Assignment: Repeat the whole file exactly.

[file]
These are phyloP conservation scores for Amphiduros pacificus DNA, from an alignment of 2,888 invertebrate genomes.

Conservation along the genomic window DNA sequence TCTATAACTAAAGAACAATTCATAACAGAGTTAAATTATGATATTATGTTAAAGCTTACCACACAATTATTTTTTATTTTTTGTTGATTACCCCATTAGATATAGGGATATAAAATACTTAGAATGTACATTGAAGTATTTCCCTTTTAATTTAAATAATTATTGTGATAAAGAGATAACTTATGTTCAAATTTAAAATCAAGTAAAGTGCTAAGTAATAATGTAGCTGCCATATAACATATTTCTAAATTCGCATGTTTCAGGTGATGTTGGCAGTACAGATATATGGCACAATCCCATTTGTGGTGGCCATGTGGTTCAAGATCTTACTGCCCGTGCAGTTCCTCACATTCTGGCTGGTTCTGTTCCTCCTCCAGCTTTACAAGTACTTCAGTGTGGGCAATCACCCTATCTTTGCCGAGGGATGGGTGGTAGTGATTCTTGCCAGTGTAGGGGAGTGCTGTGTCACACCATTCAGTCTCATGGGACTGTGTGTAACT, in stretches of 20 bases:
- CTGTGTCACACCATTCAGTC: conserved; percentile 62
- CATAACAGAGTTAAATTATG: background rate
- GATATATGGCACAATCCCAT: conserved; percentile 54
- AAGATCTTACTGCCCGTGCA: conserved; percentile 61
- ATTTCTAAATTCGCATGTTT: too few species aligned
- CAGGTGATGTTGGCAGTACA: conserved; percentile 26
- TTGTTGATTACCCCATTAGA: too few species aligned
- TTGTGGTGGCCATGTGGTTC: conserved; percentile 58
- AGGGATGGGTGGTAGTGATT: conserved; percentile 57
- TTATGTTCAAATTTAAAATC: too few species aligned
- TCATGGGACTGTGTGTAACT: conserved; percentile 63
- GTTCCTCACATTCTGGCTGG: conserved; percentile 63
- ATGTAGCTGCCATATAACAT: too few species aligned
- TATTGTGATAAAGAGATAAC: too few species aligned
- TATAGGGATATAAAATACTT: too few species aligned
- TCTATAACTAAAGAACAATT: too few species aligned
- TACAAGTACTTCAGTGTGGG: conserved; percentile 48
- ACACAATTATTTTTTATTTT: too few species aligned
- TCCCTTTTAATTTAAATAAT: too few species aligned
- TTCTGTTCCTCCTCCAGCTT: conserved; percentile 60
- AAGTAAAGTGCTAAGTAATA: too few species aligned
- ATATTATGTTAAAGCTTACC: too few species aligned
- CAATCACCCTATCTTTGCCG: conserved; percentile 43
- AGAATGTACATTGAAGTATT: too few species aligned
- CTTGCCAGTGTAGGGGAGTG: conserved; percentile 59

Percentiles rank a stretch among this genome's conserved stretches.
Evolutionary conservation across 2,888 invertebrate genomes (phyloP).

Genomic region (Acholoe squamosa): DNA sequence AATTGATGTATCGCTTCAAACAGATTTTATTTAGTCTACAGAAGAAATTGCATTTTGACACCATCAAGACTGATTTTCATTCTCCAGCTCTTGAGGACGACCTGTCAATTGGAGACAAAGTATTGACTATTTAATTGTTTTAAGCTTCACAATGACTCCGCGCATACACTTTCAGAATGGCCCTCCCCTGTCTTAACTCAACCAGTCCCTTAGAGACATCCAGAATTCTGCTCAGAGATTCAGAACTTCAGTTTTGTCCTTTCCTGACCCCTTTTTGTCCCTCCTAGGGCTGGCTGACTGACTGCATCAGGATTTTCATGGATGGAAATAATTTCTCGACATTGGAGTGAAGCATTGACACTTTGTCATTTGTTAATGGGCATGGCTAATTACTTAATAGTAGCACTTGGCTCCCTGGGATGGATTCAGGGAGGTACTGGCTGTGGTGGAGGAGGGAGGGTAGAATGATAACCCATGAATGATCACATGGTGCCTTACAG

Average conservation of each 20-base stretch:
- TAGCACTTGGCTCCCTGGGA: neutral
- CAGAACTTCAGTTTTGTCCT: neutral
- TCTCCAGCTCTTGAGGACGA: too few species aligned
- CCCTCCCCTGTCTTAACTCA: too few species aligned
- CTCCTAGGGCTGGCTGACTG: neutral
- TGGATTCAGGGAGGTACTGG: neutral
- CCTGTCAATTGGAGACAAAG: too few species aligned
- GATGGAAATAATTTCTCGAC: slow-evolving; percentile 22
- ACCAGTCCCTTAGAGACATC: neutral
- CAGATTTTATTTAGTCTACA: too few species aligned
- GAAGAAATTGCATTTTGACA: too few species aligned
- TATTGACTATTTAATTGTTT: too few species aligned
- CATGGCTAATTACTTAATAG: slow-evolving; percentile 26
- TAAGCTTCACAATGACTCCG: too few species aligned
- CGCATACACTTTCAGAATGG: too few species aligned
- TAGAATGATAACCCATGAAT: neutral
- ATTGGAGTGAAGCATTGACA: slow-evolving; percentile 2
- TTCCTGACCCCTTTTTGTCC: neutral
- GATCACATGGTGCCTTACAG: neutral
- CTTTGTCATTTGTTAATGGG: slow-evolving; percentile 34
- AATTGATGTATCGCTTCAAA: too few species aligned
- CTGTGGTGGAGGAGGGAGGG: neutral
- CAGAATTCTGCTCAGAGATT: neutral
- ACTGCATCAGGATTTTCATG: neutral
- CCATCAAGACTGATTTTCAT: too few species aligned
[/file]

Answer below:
These are phyloP conservation scores for Amphiduros pacificus DNA, from an alignment of 2,888 invertebrate genomes.

Conservation along the genomic window DNA sequence TCTATAACTAAAGAACAATTCATAACAGAGTTAAATTATGATATTATGTTAAAGCTTACCACACAATTATTTTTTATTTTTTGTTGATTACCCCATTAGATATAGGGATATAAAATACTTAGAATGTACATTGAAGTATTTCCCTTTTAATTTAAATAATTATTGTGATAAAGAGATAACTTATGTTCAAATTTAAAATCAAGTAAAGTGCTAAGTAATAATGTAGCTGCCATATAACATATTTCTAAATTCGCATGTTTCAGGTGATGTTGGCAGTACAGATATATGGCACAATCCCATTTGTGGTGGCCATGTGGTTCAAGATCTTACTGCCCGTGCAGTTCCTCACATTCTGGCTGGTTCTGTTCCTCCTCCAGCTTTACAAGTACTTCAGTGTGGGCAATCACCCTATCTTTGCCGAGGGATGGGTGGTAGTGATTCTTGCCAGTGTAGGGGAGTGCTGTGTCACACCATTCAGTCTCATGGGACTGTGTGTAACT, in stretches of 20 bases:
- CTGTGTCACACCATTCAGTC: conserved; percentile 62
- CATAACAGAGTTAAATTATG: background rate
- GATATATGGCACAATCCCAT: conserved; percentile 54
- AAGATCTTACTGCCCGTGCA: conserved; percentile 61
- ATTTCTAAATTCGCATGTTT: too few species aligned
- CAGGTGATGTTGGCAGTACA: conserved; percentile 26
- TTGTTGATTACCCCATTAGA: too few species aligned
- TTGTGGTGGCCATGTGGTTC: conserved; percentile 58
- AGGGATGGGTGGTAGTGATT: conserved; percentile 57
- TTATGTTCAAATTTAAAATC: too few species aligned
- TCATGGGACTGTGTGTAACT: conserved; percentile 63
- GTTCCTCACATTCTGGCTGG: conserved; percentile 63
- ATGTAGCTGCCATATAACAT: too few species aligned
- TATTGTGATAAAGAGATAAC: too few species aligned
- TATAGGGATATAAAATACTT: too few species aligned
- TCTATAACTAAAGAACAATT: too few species aligned
- TACAAGTACTTCAGTGTGGG: conserved; percentile 48
- ACACAATTATTTTTTATTTT: too few species aligned
- TCCCTTTTAATTTAAATAAT: too few species aligned
- TTCTGTTCCTCCTCCAGCTT: conserved; percentile 60
- AAGTAAAGTGCTAAGTAATA: too few species aligned
- ATATTATGTTAAAGCTTACC: too few species aligned
- CAATCACCCTATCTTTGCCG: conserved; percentile 43
- AGAATGTACATTGAAGTATT: too few species aligned
- CTTGCCAGTGTAGGGGAGTG: conserved; percentile 59

Percentiles rank a stretch among this genome's conserved stretches.
Evolutionary conservation across 2,888 invertebrate genomes (phyloP).

Genomic region (Acholoe squamosa): DNA sequence AATTGATGTATCGCTTCAAACAGATTTTATTTAGTCTACAGAAGAAATTGCATTTTGACACCATCAAGACTGATTTTCATTCTCCAGCTCTTGAGGACGACCTGTCAATTGGAGACAAAGTATTGACTATTTAATTGTTTTAAGCTTCACAATGACTCCGCGCATACACTTTCAGAATGGCCCTCCCCTGTCTTAACTCAACCAGTCCCTTAGAGACATCCAGAATTCTGCTCAGAGATTCAGAACTTCAGTTTTGTCCTTTCCTGACCCCTTTTTGTCCCTCCTAGGGCTGGCTGACTGACTGCATCAGGATTTTCATGGATGGAAATAATTTCTCGACATTGGAGTGAAGCATTGACACTTTGTCATTTGTTAATGGGCATGGCTAATTACTTAATAGTAGCACTTGGCTCCCTGGGATGGATTCAGGGAGGTACTGGCTGTGGTGGAGGAGGGAGGGTAGAATGATAACCCATGAATGATCACATGGTGCCTTACAG

Average conservation of each 20-base stretch:
- TAGCACTTGGCTCCCTGGGA: neutral
- CAGAACTTCAGTTTTGTCCT: neutral
- TCTCCAGCTCTTGAGGACGA: too few species aligned
- CCCTCCCCTGTCTTAACTCA: too few species aligned
- CTCCTAGGGCTGGCTGACTG: neutral
- TGGATTCAGGGAGGTACTGG: neutral
- CCTGTCAATTGGAGACAAAG: too few species aligned
- GATGGAAATAATTTCTCGAC: slow-evolving; percentile 22
- ACCAGTCCCTTAGAGACATC: neutral
- CAGATTTTATTTAGTCTACA: too few species aligned
- GAAGAAATTGCATTTTGACA: too few species aligned
- TATTGACTATTTAATTGTTT: too few species aligned
- CATGGCTAATTACTTAATAG: slow-evolving; percentile 26
- TAAGCTTCACAATGACTCCG: too few species aligned
- CGCATACACTTTCAGAATGG: too few species aligned
- TAGAATGATAACCCATGAAT: neutral
- ATTGGAGTGAAGCATTGACA: slow-evolving; percentile 2
- TTCCTGACCCCTTTTTGTCC: neutral
- GATCACATGGTGCCTTACAG: neutral
- CTTTGTCATTTGTTAATGGG: slow-evolving; percentile 34
- AATTGATGTATCGCTTCAAA: too few species aligned
- CTGTGGTGGAGGAGGGAGGG: neutral
- CAGAATTCTGCTCAGAGATT: neutral
- ACTGCATCAGGATTTTCATG: neutral
- CCATCAAGACTGATTTTCAT: too few species aligned